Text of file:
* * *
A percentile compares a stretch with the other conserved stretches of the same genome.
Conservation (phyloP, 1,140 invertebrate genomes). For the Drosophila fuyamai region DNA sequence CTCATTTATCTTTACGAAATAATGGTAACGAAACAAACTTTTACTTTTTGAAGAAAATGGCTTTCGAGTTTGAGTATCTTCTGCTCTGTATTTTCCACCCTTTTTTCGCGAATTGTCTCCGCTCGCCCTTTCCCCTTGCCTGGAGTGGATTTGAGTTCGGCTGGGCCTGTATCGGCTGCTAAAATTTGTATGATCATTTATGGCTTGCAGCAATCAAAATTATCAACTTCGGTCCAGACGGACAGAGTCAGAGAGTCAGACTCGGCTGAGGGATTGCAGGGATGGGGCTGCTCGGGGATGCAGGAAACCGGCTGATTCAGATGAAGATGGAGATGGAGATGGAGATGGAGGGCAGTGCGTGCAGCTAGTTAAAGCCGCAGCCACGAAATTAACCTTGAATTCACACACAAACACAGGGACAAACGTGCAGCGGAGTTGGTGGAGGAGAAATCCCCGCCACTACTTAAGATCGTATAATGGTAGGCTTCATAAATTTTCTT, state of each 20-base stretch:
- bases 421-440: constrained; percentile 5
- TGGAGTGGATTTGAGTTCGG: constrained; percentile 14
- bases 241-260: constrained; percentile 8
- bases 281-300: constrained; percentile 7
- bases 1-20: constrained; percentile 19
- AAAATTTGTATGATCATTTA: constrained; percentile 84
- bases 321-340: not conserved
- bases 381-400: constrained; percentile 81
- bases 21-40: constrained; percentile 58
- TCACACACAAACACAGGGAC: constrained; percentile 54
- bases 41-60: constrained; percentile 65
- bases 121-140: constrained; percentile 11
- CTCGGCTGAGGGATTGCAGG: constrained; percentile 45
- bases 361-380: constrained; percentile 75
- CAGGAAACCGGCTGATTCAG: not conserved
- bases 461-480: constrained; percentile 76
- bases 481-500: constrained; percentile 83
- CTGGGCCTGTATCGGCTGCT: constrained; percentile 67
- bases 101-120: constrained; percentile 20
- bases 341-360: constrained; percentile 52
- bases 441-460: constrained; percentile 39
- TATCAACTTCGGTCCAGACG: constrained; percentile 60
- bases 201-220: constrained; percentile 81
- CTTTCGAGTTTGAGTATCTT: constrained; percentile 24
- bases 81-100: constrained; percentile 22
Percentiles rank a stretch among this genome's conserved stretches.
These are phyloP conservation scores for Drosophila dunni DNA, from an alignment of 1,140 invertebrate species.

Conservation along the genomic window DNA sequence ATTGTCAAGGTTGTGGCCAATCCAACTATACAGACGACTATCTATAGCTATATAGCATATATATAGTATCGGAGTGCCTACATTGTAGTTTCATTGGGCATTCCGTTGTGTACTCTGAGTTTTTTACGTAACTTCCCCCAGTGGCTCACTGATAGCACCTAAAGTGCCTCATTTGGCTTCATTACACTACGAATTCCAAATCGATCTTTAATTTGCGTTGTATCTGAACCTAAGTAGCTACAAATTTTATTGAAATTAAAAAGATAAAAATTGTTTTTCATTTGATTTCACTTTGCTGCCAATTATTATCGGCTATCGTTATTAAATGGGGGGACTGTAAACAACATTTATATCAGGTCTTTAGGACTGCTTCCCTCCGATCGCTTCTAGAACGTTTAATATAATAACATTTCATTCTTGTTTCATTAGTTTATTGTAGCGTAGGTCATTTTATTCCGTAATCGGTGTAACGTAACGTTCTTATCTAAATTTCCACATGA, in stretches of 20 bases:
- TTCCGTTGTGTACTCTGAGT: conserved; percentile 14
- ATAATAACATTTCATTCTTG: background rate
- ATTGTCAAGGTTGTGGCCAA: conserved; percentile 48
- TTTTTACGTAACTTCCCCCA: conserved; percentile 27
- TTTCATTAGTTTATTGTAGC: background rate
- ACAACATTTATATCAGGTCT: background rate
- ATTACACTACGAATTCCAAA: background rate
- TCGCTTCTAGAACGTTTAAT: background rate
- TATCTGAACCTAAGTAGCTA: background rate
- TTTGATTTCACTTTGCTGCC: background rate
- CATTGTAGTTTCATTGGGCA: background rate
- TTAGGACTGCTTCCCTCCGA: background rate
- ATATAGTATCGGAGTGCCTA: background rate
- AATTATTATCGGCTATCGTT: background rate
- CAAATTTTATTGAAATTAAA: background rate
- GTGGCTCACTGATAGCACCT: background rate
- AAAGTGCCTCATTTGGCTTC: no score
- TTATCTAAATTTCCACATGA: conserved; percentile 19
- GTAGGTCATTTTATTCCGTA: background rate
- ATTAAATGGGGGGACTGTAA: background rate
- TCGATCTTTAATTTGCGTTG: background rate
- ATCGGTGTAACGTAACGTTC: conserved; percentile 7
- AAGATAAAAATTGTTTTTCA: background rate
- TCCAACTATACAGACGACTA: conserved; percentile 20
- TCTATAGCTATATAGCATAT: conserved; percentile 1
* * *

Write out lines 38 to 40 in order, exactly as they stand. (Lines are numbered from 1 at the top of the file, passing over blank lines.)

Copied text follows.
- TCGCTTCTAGAACGTTTAAT: background rate
- TATCTGAACCTAAGTAGCTA: background rate
- TTTGATTTCACTTTGCTGCC: background rate